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Emotional health and wellbeing during the coronavirus outbreak

If you are feeling anxious, worried or overwhelmed at the moment then that is perfectly normal.

You may be worried about your health, the health of your loved ones, concerned about money or feeling stressed at home.

The good news is that there are lots of things that we can all do to look after our emotional health, even at this time.

Most of the ideas don't cost anything and we can start many of them right now.

We've collected together a list of websites, support lines, videos, and apps with some great tips to help you to look after your emotional health.

Financial support

If you are anxious about the financial impact of the current situation, you can visit our webpage about money and benefits for more information on the current financial support available to the residents of Derbyshire.

Coping with redundancy

If you’re feeling worried about redundancy, that is entirely normal. Useful support and advice can be found on the Mind website.

Boosting your emotional wellbeing

Five ways to wellbeing

Evidence suggests there are 5 steps you can take to help improve your mental health and wellbeing, these are connect, be active, take notice, keep learning and give. You’ll be pleased to know that you can still do these 5 steps, even from your own home.

Relaxation tips

4Mental health include tips for small things you can do to help you feel calmer.

Samaritans have videos sharing relaxation tips like controlled breathing and muscle relaxation.

Connecting with others

There are a number of organisations that may help you feel more connected and supported:

  • Anxiety UK has a telephone helpline and online chat options
  • MIND runs a supportive community called Elefriends
  • Silver Line offers a helpline for older adults tel: 0800 470 8090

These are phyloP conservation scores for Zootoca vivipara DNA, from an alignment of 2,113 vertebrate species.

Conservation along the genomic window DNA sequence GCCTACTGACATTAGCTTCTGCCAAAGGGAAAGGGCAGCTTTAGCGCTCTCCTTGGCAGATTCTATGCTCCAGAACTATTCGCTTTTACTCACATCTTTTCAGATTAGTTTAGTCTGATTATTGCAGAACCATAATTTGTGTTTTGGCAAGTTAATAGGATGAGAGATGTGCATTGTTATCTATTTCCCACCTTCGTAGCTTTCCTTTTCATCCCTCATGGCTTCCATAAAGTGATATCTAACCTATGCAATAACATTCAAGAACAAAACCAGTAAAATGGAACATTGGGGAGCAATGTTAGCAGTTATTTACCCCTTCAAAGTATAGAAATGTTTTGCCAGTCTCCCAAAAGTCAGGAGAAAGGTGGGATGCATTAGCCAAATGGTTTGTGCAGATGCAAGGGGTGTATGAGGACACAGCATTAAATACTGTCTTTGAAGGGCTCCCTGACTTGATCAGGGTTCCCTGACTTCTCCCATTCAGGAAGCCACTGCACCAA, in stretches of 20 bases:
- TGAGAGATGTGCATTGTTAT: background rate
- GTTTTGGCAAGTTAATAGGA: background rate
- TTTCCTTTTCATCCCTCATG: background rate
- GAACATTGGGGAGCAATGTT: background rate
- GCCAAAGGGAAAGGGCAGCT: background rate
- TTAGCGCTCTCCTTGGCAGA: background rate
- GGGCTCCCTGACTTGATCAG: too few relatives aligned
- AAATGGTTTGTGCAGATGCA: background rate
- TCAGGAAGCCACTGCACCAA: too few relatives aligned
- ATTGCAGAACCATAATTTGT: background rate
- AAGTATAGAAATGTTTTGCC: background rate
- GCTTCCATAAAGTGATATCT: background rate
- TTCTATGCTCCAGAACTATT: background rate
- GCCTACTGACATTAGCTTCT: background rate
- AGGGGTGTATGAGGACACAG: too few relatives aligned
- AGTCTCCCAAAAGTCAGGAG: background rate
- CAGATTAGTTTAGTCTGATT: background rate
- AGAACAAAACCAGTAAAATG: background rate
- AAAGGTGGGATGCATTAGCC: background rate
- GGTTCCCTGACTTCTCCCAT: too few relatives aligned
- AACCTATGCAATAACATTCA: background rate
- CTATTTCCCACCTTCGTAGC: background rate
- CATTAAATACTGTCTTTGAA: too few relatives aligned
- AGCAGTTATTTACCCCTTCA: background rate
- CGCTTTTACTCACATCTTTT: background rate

• Age UK has some useful information on things that can help with loneliness
  • CALM is a national movement against suicide - they have a helpline and webchat

Fancy a cuppa?

Why not give yourself 10 minutes with a cup of tea? You could draw up a wellbeing plan for the day or the week.

Maybe you could take a photo of your plan with your phone so you can remind yourself what you are going to do during the day.

Self-help, support and advice for your mental health

Local and national services offering mental health support

Support for managing low mood and depression, and getting help in a crisis

It is important to speak to your GP if you are concerned about your mood, particularly if you are having thoughts of self-harm or suicide.

Your GP will be able to offer you a telephone appointment and advice on how you might best manage your mental health.

If you or someone you know is feeling suicidal there are people you can talk to:

  • speak to a friend, family member or someone you trust
  • call the Derbyshire Mental Health Support line tel: 0300 790 0596 (7 days a week, 9am to midnight)
  • call the Samaritans 24-hour support service tel: 116 123 or contact Samaritans online
  • use the Staying Safe website for support, information and making your own safety plan
  • Contact NHS 111, though be aware of delays in accessing this service
  • Make an urgent appointment to see your GP, who may be operating a callback service
  • Tel: 999
  • If you require urgent medical intervention, go to your nearest emergency department, though be aware that there are increased demands on emergency departments at the moment and there are transmission risks as well.

Support for bereavement and loss

Most people will experience grief when they lose something or someone important to them.

During the coronavirus pandemic bereaved people may be cut off from some of their usual support network and this can cause additional difficulties. The usual rituals of grief, mourning and saying goodbye to loved ones are also interrupted. People who are already struggling with bereavement, or whose relatives or friends die through other causes will also be affected.

Find out more about the bereavement support and help on offer.